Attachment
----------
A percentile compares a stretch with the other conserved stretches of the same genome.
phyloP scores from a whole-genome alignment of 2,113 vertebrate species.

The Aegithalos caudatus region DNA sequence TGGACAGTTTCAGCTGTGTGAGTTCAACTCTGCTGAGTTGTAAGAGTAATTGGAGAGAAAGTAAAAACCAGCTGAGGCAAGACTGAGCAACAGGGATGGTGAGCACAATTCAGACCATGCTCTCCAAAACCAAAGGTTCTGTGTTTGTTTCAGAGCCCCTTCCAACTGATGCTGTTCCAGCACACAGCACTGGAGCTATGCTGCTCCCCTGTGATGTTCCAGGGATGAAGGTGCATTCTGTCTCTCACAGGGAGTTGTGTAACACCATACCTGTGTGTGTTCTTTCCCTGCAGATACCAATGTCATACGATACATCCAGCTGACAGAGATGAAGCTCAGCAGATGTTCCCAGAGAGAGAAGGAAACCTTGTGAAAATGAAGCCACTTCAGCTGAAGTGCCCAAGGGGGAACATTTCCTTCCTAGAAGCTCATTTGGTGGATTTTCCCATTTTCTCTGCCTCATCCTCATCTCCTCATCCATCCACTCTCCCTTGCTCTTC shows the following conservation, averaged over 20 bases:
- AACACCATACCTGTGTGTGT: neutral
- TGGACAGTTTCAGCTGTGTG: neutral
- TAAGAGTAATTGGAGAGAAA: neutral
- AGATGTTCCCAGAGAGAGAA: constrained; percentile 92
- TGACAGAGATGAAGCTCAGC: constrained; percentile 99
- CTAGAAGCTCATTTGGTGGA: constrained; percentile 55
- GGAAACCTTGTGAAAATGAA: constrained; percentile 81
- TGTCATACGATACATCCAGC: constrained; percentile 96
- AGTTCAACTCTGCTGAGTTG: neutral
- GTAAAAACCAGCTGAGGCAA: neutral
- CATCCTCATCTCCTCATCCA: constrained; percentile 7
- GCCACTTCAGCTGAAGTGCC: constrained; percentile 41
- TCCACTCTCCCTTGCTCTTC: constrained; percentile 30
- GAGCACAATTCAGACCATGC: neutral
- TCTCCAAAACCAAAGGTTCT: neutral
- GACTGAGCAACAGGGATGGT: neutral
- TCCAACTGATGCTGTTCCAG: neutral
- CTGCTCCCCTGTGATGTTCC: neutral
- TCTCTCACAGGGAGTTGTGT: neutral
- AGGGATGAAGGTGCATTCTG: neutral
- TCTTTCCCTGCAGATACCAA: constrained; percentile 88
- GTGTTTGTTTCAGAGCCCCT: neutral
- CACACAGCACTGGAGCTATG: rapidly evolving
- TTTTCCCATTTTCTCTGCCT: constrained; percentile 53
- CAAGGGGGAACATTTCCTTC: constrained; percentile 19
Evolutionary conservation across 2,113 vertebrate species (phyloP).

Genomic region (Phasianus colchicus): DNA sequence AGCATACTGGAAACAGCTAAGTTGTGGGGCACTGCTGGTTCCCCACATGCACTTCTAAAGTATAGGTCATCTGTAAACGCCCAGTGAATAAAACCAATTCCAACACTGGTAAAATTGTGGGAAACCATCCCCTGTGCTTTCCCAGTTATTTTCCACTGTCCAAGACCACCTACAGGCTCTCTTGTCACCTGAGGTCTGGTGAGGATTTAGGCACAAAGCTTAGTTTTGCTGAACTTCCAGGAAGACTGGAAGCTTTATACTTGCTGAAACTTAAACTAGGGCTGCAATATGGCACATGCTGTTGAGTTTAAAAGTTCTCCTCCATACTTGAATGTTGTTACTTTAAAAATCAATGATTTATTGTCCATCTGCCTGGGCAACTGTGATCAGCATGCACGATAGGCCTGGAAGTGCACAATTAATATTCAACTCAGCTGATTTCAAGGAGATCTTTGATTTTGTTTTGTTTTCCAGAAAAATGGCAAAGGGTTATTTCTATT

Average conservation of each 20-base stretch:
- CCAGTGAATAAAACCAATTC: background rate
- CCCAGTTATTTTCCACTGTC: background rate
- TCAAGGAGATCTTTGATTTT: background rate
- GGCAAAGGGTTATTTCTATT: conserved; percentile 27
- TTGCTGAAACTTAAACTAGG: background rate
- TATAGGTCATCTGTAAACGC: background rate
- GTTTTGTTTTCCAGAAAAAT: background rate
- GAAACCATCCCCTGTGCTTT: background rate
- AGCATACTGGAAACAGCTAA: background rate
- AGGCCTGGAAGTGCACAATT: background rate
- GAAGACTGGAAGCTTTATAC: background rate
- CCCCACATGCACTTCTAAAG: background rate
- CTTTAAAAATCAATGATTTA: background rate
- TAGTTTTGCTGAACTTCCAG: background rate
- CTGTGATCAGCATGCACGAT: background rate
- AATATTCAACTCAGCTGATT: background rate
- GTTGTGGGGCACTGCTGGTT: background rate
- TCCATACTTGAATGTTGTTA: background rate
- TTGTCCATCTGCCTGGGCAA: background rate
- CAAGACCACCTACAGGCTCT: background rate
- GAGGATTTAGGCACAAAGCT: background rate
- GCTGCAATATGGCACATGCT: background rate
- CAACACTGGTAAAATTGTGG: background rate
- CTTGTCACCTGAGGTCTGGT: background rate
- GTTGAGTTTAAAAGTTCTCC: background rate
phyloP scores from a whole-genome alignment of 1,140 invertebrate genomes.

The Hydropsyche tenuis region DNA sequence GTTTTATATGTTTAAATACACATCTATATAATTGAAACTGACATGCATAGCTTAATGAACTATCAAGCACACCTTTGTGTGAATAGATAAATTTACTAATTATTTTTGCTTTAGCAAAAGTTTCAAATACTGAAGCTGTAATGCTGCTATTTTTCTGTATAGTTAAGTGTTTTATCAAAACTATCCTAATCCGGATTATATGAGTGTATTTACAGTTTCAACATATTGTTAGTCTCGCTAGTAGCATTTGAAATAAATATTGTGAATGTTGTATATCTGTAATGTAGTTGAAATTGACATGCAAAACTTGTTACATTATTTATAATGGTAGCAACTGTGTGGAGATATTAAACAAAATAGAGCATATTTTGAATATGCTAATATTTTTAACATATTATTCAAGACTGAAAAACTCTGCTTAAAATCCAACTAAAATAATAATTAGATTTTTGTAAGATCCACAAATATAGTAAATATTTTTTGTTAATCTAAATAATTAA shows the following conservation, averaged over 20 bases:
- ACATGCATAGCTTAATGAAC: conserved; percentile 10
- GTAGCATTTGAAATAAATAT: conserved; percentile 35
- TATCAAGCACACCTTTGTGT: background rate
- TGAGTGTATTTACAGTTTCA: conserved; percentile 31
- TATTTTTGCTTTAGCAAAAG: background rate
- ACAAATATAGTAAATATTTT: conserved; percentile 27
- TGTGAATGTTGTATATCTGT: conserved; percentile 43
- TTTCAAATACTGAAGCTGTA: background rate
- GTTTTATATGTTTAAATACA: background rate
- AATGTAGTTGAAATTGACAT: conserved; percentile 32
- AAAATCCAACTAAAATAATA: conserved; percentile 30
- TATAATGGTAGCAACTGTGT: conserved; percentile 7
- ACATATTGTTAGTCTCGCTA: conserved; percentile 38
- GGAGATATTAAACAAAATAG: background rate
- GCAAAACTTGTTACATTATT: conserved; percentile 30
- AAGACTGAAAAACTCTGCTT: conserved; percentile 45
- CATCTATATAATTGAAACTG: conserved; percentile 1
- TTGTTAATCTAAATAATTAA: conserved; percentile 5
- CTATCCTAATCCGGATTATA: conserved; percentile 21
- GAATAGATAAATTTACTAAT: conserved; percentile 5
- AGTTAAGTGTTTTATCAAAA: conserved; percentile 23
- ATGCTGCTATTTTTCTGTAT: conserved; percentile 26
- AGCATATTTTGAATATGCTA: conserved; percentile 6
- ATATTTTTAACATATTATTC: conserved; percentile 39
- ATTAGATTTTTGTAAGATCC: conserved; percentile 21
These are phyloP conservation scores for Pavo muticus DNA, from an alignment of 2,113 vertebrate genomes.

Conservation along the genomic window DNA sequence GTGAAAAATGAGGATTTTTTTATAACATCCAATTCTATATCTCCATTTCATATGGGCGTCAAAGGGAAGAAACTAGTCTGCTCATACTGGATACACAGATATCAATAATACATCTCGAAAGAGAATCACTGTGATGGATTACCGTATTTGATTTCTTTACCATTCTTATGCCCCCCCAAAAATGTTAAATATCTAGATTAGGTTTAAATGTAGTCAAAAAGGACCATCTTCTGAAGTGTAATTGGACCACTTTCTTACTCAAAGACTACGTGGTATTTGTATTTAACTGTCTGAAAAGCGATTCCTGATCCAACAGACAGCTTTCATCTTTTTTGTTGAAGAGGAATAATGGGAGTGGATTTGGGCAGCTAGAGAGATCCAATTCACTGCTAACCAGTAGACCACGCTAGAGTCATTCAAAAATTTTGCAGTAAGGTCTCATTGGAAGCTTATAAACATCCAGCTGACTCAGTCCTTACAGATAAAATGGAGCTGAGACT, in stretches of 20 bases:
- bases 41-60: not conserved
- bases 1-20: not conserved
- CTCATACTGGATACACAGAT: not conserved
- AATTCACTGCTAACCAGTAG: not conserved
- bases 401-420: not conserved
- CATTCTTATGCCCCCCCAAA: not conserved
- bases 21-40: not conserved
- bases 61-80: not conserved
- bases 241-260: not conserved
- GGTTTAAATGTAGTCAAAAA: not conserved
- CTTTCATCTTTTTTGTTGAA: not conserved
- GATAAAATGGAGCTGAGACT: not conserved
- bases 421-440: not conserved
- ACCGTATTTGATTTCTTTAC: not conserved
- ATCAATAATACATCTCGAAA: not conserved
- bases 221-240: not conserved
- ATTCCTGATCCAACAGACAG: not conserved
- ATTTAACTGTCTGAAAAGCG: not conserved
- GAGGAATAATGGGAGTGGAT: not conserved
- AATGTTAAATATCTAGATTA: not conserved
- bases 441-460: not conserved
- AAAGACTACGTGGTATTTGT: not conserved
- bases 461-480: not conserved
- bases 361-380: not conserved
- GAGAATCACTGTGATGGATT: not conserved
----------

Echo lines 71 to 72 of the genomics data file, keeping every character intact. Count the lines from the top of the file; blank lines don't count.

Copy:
- ACATATTGTTAGTCTCGCTA: conserved; percentile 38
- GGAGATATTAAACAAAATAG: background rate